While some broadband providers are very good at notifying customers who are still within contract about price changes, others try to play fast and loose. Also many consumers miss the clauses that allow for reasonable price rises during the course of a contract. Of course in a perfect world we would all read every contract and more importantly understand the clauses every time we signup for a service or buy something.
Ofcom in response to the volume of consumer complaints and evidence from Which? Appears to be trying to address some of the recurring issues, which is welcome, though one must wonder why so many years after the rise of the more complicated bundles in the UK telecoms market is Ofcom finally acting.
"Our analysis shows that many consumers complained they were not made aware of the potential for price rises in what they believed to be fixed contracts.
Some consumers felt that communications providers should not be able to impose price increases during the life of a contract, and, if they do, the consumer should be able to exit the contract without penalty. Others complained specifically about the amount of the price increase and how it would impact them. "Ofcom on addressing consumer concern over mid-contract price rises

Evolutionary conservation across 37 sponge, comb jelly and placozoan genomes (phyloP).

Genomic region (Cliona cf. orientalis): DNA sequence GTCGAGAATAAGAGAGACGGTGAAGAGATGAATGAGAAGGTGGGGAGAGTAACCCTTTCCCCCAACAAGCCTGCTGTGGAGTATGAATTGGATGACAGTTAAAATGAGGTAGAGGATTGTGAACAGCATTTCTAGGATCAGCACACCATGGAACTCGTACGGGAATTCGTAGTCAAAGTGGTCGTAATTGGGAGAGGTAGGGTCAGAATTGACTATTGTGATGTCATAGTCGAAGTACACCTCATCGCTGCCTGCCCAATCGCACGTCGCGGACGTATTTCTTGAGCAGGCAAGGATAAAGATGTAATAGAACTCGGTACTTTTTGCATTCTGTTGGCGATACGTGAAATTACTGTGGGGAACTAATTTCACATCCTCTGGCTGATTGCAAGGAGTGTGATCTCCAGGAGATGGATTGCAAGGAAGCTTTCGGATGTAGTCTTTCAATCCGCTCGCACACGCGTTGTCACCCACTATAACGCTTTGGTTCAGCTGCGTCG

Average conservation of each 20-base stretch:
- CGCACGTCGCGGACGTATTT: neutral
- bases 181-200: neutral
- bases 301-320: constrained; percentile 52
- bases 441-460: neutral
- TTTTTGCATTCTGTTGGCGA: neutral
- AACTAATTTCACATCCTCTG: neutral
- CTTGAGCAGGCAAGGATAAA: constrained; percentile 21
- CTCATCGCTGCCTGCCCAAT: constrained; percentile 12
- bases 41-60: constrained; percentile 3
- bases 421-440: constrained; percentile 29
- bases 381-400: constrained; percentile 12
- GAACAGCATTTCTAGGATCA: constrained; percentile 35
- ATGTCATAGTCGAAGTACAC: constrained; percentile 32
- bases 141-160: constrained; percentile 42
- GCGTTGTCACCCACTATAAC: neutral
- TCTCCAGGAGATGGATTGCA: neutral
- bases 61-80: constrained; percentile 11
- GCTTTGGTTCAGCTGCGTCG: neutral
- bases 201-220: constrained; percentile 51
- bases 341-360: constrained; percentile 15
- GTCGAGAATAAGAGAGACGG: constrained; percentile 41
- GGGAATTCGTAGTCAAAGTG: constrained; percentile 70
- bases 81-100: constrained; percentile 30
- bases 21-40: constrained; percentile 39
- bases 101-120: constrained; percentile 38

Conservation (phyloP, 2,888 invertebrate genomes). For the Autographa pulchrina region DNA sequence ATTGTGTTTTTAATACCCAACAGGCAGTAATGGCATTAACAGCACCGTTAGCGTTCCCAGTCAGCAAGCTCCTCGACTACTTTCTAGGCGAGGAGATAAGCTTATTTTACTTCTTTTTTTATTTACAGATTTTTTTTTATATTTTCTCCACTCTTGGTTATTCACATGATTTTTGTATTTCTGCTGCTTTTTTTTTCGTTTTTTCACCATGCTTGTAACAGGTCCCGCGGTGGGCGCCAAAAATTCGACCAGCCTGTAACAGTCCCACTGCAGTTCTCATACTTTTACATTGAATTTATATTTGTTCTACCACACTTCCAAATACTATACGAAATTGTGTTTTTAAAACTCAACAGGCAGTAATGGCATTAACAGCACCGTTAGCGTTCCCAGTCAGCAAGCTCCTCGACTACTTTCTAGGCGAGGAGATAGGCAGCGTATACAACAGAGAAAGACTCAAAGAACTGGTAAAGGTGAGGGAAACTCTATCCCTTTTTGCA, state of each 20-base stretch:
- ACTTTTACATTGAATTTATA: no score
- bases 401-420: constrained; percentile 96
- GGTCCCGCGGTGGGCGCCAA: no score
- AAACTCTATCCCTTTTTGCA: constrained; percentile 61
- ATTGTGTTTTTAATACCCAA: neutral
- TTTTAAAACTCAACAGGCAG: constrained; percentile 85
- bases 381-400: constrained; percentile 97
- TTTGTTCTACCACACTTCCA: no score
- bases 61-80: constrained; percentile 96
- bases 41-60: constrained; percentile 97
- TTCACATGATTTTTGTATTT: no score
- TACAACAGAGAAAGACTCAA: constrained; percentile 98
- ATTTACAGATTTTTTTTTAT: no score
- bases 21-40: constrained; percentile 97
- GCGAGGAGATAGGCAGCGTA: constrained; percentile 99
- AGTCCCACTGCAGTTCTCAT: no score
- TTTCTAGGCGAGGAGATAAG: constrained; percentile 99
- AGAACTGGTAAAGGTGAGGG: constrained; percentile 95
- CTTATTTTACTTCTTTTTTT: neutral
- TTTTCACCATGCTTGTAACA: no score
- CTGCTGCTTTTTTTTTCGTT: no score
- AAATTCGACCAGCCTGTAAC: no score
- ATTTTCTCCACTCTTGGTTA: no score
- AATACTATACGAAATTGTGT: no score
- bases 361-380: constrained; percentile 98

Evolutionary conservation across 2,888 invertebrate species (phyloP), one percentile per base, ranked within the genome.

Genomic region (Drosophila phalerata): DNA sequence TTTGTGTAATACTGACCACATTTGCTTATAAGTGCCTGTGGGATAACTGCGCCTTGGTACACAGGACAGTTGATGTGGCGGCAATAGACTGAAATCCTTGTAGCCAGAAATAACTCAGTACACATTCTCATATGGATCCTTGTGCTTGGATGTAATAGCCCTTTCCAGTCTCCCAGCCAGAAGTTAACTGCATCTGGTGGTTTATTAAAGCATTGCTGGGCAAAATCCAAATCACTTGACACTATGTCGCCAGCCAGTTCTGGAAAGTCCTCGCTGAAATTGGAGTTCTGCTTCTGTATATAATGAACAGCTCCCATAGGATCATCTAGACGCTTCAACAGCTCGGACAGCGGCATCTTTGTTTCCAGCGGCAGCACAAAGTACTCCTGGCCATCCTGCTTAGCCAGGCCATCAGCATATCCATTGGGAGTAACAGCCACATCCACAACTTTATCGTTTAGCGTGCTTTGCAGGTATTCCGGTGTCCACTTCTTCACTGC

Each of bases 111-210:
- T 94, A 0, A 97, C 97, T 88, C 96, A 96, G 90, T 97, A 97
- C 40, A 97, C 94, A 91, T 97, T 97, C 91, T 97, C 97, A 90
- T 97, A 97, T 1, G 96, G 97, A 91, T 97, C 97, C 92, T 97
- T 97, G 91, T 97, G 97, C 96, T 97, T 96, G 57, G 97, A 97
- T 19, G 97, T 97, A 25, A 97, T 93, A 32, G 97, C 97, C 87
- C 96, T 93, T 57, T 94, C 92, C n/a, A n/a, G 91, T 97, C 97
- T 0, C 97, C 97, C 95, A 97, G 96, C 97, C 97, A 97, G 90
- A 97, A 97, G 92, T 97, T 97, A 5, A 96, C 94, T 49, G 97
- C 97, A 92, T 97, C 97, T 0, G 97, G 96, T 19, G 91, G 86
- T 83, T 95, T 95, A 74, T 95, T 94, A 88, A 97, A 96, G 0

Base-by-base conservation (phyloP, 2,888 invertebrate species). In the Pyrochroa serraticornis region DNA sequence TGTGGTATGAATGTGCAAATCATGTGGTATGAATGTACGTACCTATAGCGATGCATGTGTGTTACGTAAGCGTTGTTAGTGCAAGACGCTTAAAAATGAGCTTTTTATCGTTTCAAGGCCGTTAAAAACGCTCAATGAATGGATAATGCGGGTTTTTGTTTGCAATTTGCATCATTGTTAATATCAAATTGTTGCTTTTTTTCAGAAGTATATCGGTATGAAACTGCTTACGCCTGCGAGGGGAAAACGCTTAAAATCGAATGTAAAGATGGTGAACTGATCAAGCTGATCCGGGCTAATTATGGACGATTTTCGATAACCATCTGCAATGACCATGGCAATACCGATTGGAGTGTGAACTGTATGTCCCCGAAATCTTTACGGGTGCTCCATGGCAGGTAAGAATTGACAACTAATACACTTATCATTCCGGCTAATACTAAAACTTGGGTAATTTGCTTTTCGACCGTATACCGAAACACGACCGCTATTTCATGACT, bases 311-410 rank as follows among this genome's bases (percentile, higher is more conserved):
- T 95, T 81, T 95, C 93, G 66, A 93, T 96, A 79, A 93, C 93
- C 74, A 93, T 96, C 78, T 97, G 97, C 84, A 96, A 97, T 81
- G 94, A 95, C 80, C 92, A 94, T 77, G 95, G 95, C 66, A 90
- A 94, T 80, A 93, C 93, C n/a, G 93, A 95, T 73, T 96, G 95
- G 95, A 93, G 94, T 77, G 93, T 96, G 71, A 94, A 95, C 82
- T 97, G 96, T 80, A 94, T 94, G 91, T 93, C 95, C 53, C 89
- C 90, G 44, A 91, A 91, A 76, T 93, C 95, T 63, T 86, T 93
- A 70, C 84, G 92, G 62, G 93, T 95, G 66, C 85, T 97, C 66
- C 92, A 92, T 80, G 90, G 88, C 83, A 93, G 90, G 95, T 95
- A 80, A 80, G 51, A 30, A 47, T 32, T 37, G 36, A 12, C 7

The trigger perhaps has been the rise of ever more complex contracts, with vouchers to sweeten a deal, promises of free hardware (with an activation fee, and postage costs to pay), the first three months at price A, followed by remaining months at price B and after the end of the minimum term another different price being charged once you shift to a 30 day rolling contract.
Generally most 12, 18 or 24 month contracts carry a term where the consumer can terminate the contract without penalty if a price change occurs that is unfair. In the past some providers have hidden the price rise at the bottom of an email, or neglect to highlight the right for the consumer to break the contract, it also seems some providers try to hide a clause in the contract allowing them to vary the price during the minimum contract period.
Nothing happens overnight in the world of regulation, so do not expect any changes for some months, the news from Ofcom is that a consultation can be expected by the end of 2012, so actual changes be they compulsory or voluntary are probably 9 months away.